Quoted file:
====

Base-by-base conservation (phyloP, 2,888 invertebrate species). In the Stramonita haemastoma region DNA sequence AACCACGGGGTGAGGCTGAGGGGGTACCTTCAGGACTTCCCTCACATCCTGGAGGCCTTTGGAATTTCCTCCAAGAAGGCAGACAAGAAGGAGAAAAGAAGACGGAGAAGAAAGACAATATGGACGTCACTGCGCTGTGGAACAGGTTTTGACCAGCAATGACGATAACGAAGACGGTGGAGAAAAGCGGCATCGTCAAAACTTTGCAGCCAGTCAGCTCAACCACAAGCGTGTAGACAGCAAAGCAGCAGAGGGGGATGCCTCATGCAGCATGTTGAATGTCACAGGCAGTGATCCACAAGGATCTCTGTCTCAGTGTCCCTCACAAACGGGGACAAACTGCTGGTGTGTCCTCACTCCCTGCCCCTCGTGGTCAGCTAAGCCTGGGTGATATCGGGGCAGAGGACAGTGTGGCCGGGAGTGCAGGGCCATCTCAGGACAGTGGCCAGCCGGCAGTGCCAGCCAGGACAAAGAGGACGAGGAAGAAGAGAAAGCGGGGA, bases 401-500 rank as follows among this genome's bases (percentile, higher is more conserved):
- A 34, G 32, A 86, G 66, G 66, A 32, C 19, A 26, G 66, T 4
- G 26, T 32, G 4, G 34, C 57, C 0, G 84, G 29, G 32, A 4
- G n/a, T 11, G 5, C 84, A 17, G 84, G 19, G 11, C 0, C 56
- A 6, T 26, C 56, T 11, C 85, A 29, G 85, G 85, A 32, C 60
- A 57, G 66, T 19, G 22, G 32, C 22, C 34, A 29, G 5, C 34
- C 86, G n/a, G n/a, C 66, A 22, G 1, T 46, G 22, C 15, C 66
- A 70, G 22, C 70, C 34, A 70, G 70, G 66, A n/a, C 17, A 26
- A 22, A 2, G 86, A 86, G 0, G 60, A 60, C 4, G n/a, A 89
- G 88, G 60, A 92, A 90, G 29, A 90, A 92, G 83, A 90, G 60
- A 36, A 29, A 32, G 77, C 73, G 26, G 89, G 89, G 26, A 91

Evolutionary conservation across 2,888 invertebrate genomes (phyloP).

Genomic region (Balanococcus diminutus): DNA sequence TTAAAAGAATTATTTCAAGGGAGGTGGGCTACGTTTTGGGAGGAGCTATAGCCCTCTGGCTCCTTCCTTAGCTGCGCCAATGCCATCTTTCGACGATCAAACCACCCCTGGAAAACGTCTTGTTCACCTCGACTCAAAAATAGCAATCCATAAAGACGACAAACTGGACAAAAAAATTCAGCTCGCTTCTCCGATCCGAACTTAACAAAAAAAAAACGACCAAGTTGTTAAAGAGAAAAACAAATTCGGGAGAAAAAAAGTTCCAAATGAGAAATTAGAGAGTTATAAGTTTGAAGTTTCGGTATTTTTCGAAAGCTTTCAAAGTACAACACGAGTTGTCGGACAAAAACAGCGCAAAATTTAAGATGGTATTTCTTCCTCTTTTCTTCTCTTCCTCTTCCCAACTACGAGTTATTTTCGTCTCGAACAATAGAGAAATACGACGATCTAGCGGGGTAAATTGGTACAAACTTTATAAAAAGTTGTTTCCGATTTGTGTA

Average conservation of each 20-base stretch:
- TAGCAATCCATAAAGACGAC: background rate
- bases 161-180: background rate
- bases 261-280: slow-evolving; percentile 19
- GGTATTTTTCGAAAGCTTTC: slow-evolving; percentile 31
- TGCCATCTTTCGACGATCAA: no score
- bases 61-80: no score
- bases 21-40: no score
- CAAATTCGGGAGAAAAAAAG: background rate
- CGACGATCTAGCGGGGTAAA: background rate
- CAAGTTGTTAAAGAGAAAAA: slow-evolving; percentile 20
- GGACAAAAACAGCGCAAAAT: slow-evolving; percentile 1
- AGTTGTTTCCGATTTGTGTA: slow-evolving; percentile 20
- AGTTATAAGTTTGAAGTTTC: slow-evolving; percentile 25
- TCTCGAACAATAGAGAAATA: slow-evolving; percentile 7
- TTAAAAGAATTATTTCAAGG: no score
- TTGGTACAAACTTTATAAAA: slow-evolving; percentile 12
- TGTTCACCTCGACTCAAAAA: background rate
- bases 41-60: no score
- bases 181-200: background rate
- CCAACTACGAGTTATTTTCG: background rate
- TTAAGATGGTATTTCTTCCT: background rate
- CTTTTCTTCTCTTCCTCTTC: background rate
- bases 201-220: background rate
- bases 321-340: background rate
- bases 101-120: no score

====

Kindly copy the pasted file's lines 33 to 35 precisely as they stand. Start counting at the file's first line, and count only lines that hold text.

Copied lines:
- bases 181-200: background rate
- CCAACTACGAGTTATTTTCG: background rate
- TTAAGATGGTATTTCTTCCT: background rate